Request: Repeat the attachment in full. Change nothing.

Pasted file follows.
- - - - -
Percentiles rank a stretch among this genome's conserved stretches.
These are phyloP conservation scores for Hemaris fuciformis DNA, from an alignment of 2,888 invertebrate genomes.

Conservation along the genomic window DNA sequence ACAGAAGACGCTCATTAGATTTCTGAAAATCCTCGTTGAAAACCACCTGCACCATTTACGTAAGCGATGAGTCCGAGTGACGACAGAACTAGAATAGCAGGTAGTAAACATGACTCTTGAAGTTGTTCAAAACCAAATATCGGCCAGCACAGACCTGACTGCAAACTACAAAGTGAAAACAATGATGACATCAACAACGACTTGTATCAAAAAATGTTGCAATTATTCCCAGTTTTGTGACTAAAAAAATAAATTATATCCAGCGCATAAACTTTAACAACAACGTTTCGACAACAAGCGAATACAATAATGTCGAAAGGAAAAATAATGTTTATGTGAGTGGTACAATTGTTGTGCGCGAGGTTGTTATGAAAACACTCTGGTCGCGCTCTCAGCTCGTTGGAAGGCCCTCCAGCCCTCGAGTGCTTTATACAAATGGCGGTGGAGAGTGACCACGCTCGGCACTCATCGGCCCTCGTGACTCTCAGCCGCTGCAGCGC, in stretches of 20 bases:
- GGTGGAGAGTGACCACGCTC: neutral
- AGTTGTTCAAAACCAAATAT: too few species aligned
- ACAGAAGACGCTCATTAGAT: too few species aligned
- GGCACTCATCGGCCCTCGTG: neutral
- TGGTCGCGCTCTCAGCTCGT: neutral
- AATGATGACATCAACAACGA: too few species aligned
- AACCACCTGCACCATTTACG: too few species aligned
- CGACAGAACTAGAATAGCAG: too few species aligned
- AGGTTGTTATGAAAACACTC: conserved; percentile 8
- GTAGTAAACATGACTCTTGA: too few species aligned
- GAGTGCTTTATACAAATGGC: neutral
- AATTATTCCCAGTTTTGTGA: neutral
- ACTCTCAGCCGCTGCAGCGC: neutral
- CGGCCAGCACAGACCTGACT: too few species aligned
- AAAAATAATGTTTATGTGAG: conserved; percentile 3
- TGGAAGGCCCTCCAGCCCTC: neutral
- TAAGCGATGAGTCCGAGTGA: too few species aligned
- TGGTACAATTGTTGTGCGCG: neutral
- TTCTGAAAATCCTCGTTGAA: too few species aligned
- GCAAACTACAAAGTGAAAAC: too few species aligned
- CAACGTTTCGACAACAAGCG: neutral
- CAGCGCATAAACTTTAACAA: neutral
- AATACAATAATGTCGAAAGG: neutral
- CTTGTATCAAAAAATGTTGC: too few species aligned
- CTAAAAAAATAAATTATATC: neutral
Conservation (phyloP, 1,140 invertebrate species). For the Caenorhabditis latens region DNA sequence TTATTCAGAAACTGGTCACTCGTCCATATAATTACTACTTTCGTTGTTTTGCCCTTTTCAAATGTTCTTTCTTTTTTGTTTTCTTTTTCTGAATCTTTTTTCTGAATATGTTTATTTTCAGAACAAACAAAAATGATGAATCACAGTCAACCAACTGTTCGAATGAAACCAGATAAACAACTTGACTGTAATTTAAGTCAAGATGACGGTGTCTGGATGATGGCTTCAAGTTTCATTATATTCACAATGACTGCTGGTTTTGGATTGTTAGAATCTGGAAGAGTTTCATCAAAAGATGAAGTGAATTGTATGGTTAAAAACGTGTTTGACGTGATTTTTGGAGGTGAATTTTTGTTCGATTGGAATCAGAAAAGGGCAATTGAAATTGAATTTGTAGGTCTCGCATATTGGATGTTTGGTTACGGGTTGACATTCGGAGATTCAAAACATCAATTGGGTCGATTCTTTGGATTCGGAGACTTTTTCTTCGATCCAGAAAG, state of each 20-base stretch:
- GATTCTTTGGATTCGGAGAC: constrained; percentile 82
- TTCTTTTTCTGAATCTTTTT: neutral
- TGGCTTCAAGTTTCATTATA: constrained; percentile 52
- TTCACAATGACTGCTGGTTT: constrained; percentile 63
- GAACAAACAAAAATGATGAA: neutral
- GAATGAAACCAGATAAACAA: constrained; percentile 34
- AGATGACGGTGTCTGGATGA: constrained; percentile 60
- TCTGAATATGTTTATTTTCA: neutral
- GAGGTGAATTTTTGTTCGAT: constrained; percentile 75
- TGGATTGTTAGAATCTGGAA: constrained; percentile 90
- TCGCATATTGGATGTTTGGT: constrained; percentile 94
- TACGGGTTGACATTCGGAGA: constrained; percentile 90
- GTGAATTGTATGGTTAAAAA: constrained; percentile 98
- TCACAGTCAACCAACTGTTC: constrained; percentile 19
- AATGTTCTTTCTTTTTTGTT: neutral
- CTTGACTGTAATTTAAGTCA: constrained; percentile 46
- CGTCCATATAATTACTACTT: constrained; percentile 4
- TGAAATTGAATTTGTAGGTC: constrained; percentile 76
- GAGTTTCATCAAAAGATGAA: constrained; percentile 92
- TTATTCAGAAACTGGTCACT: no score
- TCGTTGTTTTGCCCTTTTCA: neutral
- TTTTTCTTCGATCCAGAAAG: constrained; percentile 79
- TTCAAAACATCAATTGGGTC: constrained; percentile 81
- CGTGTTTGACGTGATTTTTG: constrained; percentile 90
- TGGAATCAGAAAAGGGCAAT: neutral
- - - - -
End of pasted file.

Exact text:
Percentiles rank a stretch among this genome's conserved stretches.
These are phyloP conservation scores for Hemaris fuciformis DNA, from an alignment of 2,888 invertebrate genomes.

Conservation along the genomic window DNA sequence ACAGAAGACGCTCATTAGATTTCTGAAAATCCTCGTTGAAAACCACCTGCACCATTTACGTAAGCGATGAGTCCGAGTGACGACAGAACTAGAATAGCAGGTAGTAAACATGACTCTTGAAGTTGTTCAAAACCAAATATCGGCCAGCACAGACCTGACTGCAAACTACAAAGTGAAAACAATGATGACATCAACAACGACTTGTATCAAAAAATGTTGCAATTATTCCCAGTTTTGTGACTAAAAAAATAAATTATATCCAGCGCATAAACTTTAACAACAACGTTTCGACAACAAGCGAATACAATAATGTCGAAAGGAAAAATAATGTTTATGTGAGTGGTACAATTGTTGTGCGCGAGGTTGTTATGAAAACACTCTGGTCGCGCTCTCAGCTCGTTGGAAGGCCCTCCAGCCCTCGAGTGCTTTATACAAATGGCGGTGGAGAGTGACCACGCTCGGCACTCATCGGCCCTCGTGACTCTCAGCCGCTGCAGCGC, in stretches of 20 bases:
- GGTGGAGAGTGACCACGCTC: neutral
- AGTTGTTCAAAACCAAATAT: too few species aligned
- ACAGAAGACGCTCATTAGAT: too few species aligned
- GGCACTCATCGGCCCTCGTG: neutral
- TGGTCGCGCTCTCAGCTCGT: neutral
- AATGATGACATCAACAACGA: too few species aligned
- AACCACCTGCACCATTTACG: too few species aligned
- CGACAGAACTAGAATAGCAG: too few species aligned
- AGGTTGTTATGAAAACACTC: conserved; percentile 8
- GTAGTAAACATGACTCTTGA: too few species aligned
- GAGTGCTTTATACAAATGGC: neutral
- AATTATTCCCAGTTTTGTGA: neutral
- ACTCTCAGCCGCTGCAGCGC: neutral
- CGGCCAGCACAGACCTGACT: too few species aligned
- AAAAATAATGTTTATGTGAG: conserved; percentile 3
- TGGAAGGCCCTCCAGCCCTC: neutral
- TAAGCGATGAGTCCGAGTGA: too few species aligned
- TGGTACAATTGTTGTGCGCG: neutral
- TTCTGAAAATCCTCGTTGAA: too few species aligned
- GCAAACTACAAAGTGAAAAC: too few species aligned
- CAACGTTTCGACAACAAGCG: neutral
- CAGCGCATAAACTTTAACAA: neutral
- AATACAATAATGTCGAAAGG: neutral
- CTTGTATCAAAAAATGTTGC: too few species aligned
- CTAAAAAAATAAATTATATC: neutral
Conservation (phyloP, 1,140 invertebrate species). For the Caenorhabditis latens region DNA sequence TTATTCAGAAACTGGTCACTCGTCCATATAATTACTACTTTCGTTGTTTTGCCCTTTTCAAATGTTCTTTCTTTTTTGTTTTCTTTTTCTGAATCTTTTTTCTGAATATGTTTATTTTCAGAACAAACAAAAATGATGAATCACAGTCAACCAACTGTTCGAATGAAACCAGATAAACAACTTGACTGTAATTTAAGTCAAGATGACGGTGTCTGGATGATGGCTTCAAGTTTCATTATATTCACAATGACTGCTGGTTTTGGATTGTTAGAATCTGGAAGAGTTTCATCAAAAGATGAAGTGAATTGTATGGTTAAAAACGTGTTTGACGTGATTTTTGGAGGTGAATTTTTGTTCGATTGGAATCAGAAAAGGGCAATTGAAATTGAATTTGTAGGTCTCGCATATTGGATGTTTGGTTACGGGTTGACATTCGGAGATTCAAAACATCAATTGGGTCGATTCTTTGGATTCGGAGACTTTTTCTTCGATCCAGAAAG, state of each 20-base stretch:
- GATTCTTTGGATTCGGAGAC: constrained; percentile 82
- TTCTTTTTCTGAATCTTTTT: neutral
- TGGCTTCAAGTTTCATTATA: constrained; percentile 52
- TTCACAATGACTGCTGGTTT: constrained; percentile 63
- GAACAAACAAAAATGATGAA: neutral
- GAATGAAACCAGATAAACAA: constrained; percentile 34
- AGATGACGGTGTCTGGATGA: constrained; percentile 60
- TCTGAATATGTTTATTTTCA: neutral
- GAGGTGAATTTTTGTTCGAT: constrained; percentile 75
- TGGATTGTTAGAATCTGGAA: constrained; percentile 90
- TCGCATATTGGATGTTTGGT: constrained; percentile 94
- TACGGGTTGACATTCGGAGA: constrained; percentile 90
- GTGAATTGTATGGTTAAAAA: constrained; percentile 98
- TCACAGTCAACCAACTGTTC: constrained; percentile 19
- AATGTTCTTTCTTTTTTGTT: neutral
- CTTGACTGTAATTTAAGTCA: constrained; percentile 46
- CGTCCATATAATTACTACTT: constrained; percentile 4
- TGAAATTGAATTTGTAGGTC: constrained; percentile 76
- GAGTTTCATCAAAAGATGAA: constrained; percentile 92
- TTATTCAGAAACTGGTCACT: no score
- TCGTTGTTTTGCCCTTTTCA: neutral
- TTTTTCTTCGATCCAGAAAG: constrained; percentile 79
- TTCAAAACATCAATTGGGTC: constrained; percentile 81
- CGTGTTTGACGTGATTTTTG: constrained; percentile 90
- TGGAATCAGAAAAGGGCAAT: neutral